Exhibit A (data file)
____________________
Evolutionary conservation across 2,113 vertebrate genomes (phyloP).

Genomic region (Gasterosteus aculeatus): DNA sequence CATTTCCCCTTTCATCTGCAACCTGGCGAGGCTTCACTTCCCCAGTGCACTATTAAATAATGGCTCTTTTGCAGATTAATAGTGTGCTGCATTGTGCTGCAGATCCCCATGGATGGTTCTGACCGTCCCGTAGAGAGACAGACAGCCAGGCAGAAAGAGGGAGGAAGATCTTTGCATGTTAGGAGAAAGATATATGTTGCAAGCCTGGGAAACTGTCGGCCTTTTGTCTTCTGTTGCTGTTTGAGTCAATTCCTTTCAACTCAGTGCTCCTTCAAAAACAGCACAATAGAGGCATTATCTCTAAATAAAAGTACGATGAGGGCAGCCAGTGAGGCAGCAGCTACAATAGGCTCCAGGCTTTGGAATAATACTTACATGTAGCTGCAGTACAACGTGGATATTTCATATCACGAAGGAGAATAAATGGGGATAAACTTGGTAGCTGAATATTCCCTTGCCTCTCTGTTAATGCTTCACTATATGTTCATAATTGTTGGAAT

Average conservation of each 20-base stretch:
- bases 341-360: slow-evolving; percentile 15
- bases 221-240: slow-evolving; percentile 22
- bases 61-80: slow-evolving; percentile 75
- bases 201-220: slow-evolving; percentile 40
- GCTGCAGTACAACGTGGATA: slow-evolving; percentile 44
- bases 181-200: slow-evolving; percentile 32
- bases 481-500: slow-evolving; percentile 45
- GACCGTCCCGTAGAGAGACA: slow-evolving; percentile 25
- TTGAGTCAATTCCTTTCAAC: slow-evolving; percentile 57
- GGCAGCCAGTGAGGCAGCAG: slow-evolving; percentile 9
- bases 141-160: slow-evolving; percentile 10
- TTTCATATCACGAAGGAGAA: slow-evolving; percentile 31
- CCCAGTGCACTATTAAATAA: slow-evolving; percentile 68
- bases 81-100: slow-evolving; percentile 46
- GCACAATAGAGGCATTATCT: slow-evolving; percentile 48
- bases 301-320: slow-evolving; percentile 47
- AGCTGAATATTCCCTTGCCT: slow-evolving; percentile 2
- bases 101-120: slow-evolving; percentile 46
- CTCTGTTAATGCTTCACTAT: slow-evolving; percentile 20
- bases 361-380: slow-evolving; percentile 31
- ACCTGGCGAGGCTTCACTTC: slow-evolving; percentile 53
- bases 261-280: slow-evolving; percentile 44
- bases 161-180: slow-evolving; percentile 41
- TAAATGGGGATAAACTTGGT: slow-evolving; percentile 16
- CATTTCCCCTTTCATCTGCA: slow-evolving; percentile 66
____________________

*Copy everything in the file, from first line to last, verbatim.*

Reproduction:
Evolutionary conservation across 2,113 vertebrate genomes (phyloP).

Genomic region (Gasterosteus aculeatus): DNA sequence CATTTCCCCTTTCATCTGCAACCTGGCGAGGCTTCACTTCCCCAGTGCACTATTAAATAATGGCTCTTTTGCAGATTAATAGTGTGCTGCATTGTGCTGCAGATCCCCATGGATGGTTCTGACCGTCCCGTAGAGAGACAGACAGCCAGGCAGAAAGAGGGAGGAAGATCTTTGCATGTTAGGAGAAAGATATATGTTGCAAGCCTGGGAAACTGTCGGCCTTTTGTCTTCTGTTGCTGTTTGAGTCAATTCCTTTCAACTCAGTGCTCCTTCAAAAACAGCACAATAGAGGCATTATCTCTAAATAAAAGTACGATGAGGGCAGCCAGTGAGGCAGCAGCTACAATAGGCTCCAGGCTTTGGAATAATACTTACATGTAGCTGCAGTACAACGTGGATATTTCATATCACGAAGGAGAATAAATGGGGATAAACTTGGTAGCTGAATATTCCCTTGCCTCTCTGTTAATGCTTCACTATATGTTCATAATTGTTGGAAT

Average conservation of each 20-base stretch:
- bases 341-360: slow-evolving; percentile 15
- bases 221-240: slow-evolving; percentile 22
- bases 61-80: slow-evolving; percentile 75
- bases 201-220: slow-evolving; percentile 40
- GCTGCAGTACAACGTGGATA: slow-evolving; percentile 44
- bases 181-200: slow-evolving; percentile 32
- bases 481-500: slow-evolving; percentile 45
- GACCGTCCCGTAGAGAGACA: slow-evolving; percentile 25
- TTGAGTCAATTCCTTTCAAC: slow-evolving; percentile 57
- GGCAGCCAGTGAGGCAGCAG: slow-evolving; percentile 9
- bases 141-160: slow-evolving; percentile 10
- TTTCATATCACGAAGGAGAA: slow-evolving; percentile 31
- CCCAGTGCACTATTAAATAA: slow-evolving; percentile 68
- bases 81-100: slow-evolving; percentile 46
- GCACAATAGAGGCATTATCT: slow-evolving; percentile 48
- bases 301-320: slow-evolving; percentile 47
- AGCTGAATATTCCCTTGCCT: slow-evolving; percentile 2
- bases 101-120: slow-evolving; percentile 46
- CTCTGTTAATGCTTCACTAT: slow-evolving; percentile 20
- bases 361-380: slow-evolving; percentile 31
- ACCTGGCGAGGCTTCACTTC: slow-evolving; percentile 53
- bases 261-280: slow-evolving; percentile 44
- bases 161-180: slow-evolving; percentile 41
- TAAATGGGGATAAACTTGGT: slow-evolving; percentile 16
- CATTTCCCCTTTCATCTGCA: slow-evolving; percentile 66